Feast of Eros symbolism

I’ve long realised that the “Easter symbols” I grew up with, and encouraged both at my old Catholic school and my Anglican family, have nothing to do with Jesus or even Christianity. These are fertility symbols that have nothing to do with death and apothesis.

But where Wiccans and pagans of ancient Northern European traditions recognise these as symbols of Oestere, I posit that these are symbols of Eros.

First we have daffodils — an English hybrid of Narcissus Poeticus — the species of flora that was once the Thespian youth Narkissos, the boy who spurned Eros for his own reflection. My mother and hers always decorated our baskets with plastic or silk yellow and peach-coloured daffodils, so while this may not seem an “Easter symbol” to some, it’s one that I cannot shake.

Then there are the eggs.

“Firstly, black-winged Nyx laid a germless egg in the bosom of the infinite deeps of Erebos, and from this, after the revolution of long ages, sprang the graceful Eros with his glittering golden wings, swift as the whirlwinds of the tempest.” (Aristophanes, the Birds)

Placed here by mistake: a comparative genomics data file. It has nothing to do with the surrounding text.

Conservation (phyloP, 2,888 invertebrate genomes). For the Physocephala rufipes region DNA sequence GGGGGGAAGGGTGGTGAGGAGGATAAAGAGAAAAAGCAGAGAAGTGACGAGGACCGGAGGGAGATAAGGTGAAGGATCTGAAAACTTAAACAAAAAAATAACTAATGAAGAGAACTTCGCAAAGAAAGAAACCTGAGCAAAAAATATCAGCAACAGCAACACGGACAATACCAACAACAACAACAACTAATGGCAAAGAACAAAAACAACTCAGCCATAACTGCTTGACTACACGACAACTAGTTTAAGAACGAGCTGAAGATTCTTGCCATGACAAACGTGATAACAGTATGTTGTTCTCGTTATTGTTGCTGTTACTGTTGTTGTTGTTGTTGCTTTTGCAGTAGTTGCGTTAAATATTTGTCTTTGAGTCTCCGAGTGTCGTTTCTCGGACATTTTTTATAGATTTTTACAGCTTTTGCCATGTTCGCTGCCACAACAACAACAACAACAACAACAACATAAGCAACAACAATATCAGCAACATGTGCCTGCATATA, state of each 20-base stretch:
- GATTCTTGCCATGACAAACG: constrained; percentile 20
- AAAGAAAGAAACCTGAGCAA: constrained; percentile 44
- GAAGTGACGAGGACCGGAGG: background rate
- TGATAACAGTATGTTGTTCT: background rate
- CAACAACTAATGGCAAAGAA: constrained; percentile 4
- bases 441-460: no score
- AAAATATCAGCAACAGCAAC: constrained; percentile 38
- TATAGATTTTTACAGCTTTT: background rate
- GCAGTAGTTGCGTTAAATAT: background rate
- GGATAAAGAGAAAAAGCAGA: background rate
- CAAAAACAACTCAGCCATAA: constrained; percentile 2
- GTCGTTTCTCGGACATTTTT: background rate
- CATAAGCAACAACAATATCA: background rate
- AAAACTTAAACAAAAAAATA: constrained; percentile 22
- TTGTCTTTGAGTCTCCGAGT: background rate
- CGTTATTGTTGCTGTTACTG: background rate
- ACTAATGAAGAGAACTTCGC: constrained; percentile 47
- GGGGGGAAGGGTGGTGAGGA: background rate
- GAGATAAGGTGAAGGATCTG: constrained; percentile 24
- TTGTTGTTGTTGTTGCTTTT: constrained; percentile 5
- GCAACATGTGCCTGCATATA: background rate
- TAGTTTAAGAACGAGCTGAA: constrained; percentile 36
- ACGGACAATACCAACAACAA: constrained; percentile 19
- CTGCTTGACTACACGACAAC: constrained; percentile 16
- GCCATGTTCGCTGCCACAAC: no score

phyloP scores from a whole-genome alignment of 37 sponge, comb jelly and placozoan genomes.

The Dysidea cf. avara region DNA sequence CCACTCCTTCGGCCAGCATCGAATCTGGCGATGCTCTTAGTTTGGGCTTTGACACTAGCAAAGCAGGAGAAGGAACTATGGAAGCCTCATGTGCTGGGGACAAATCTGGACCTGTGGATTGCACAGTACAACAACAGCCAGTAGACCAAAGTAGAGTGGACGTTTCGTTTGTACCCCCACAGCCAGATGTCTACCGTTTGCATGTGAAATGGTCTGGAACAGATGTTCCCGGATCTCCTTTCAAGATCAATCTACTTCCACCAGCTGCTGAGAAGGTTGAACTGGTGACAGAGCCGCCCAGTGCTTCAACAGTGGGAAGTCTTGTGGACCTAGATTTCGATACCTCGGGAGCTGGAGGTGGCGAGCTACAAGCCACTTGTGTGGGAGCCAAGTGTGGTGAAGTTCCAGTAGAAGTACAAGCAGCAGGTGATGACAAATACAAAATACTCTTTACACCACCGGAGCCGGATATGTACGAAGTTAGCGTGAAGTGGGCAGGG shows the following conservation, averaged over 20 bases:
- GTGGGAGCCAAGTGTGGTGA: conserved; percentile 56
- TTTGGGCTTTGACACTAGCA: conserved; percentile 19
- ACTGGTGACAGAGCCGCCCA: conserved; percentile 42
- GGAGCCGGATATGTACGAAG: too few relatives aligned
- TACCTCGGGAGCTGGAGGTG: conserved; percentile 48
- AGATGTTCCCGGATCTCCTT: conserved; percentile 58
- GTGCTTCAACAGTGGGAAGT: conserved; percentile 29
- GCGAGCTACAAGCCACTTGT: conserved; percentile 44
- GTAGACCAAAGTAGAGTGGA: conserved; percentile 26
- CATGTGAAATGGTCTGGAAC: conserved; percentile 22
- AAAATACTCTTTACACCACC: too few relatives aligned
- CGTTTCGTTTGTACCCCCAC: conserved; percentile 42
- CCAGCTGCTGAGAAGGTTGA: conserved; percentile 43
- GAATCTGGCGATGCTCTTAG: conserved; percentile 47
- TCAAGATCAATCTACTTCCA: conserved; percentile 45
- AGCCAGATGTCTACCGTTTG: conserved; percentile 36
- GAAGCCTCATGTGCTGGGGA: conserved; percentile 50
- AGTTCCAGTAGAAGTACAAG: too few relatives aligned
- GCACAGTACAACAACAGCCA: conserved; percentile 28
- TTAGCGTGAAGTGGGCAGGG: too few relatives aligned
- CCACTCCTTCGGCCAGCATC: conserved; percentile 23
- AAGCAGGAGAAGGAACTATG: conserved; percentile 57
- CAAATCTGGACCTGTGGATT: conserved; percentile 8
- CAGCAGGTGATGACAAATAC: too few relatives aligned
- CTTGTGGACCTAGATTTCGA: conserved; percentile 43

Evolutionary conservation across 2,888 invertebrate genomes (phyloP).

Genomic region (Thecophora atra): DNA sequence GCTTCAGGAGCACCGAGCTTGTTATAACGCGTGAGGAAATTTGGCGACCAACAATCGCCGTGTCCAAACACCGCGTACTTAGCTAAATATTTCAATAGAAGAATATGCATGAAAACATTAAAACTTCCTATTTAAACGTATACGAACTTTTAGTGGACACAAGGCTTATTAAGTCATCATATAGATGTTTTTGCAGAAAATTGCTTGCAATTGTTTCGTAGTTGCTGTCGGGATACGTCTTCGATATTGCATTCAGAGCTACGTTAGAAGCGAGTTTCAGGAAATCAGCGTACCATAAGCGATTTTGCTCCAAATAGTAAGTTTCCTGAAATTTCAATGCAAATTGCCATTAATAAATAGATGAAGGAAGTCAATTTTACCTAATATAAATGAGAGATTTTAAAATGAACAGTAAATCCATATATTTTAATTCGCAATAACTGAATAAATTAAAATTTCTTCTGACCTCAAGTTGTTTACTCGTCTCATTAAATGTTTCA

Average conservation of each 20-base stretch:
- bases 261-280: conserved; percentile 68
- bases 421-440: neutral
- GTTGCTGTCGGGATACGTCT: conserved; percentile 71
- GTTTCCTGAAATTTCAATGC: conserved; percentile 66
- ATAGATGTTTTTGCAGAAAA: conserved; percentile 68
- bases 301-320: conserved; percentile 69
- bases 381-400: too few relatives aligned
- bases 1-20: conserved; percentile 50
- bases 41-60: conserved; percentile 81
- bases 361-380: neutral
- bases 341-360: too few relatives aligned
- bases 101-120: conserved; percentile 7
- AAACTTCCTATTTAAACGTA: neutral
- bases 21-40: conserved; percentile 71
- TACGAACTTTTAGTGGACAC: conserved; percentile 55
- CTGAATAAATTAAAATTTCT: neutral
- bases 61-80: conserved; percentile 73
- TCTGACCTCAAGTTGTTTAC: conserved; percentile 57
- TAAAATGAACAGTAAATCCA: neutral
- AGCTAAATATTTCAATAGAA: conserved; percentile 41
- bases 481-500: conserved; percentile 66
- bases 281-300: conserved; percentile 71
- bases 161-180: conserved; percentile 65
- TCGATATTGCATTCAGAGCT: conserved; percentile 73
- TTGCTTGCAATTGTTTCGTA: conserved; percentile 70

And so we have glittering, coloured eggs for Eros.

In ancient art, Eros and Erotes were frequently depicted with hares, and those beloved of the Gods (here, Ganymedes and Zeus) with cockerels — making it easy to discern where “bunnies” and “baby chicks” come from; after all, as the image of Eros in art became younger and younger, it’s certainly logical that these symbols of His feast will, as well.

I admit, the lamb is harder to connect, but growing up amongst Polacks, you notice their tradition of the “butter lamb” which, being made from milkfats, reminds us of the fertility of Eros and his cult in Thespiae. The Simnel cake, coated in marzipan, an almond paste, reminds us of Eros, as the force of fertility itself, which formed Attis from the cast-away “boy parts” of Kybele — and the hot cross bun, traditionally filled with currants and raisins, reminds us of Eros’ similarities to Dionysos.

Even the modern custom of “Easter chocolates” brings to mind modern “Valentine’s Day” traditions — and thus the cults of love and fertility.

And so I wish you all a merry Feast of Eros.


2 thoughts on “Feast of Eros symbolism

  1. Pingback: The Feast of Eros is NOT St. Valentine’s Day! | Of Thespiae

  2. Pingback: A Brief History of Eostere | Of Thespiae

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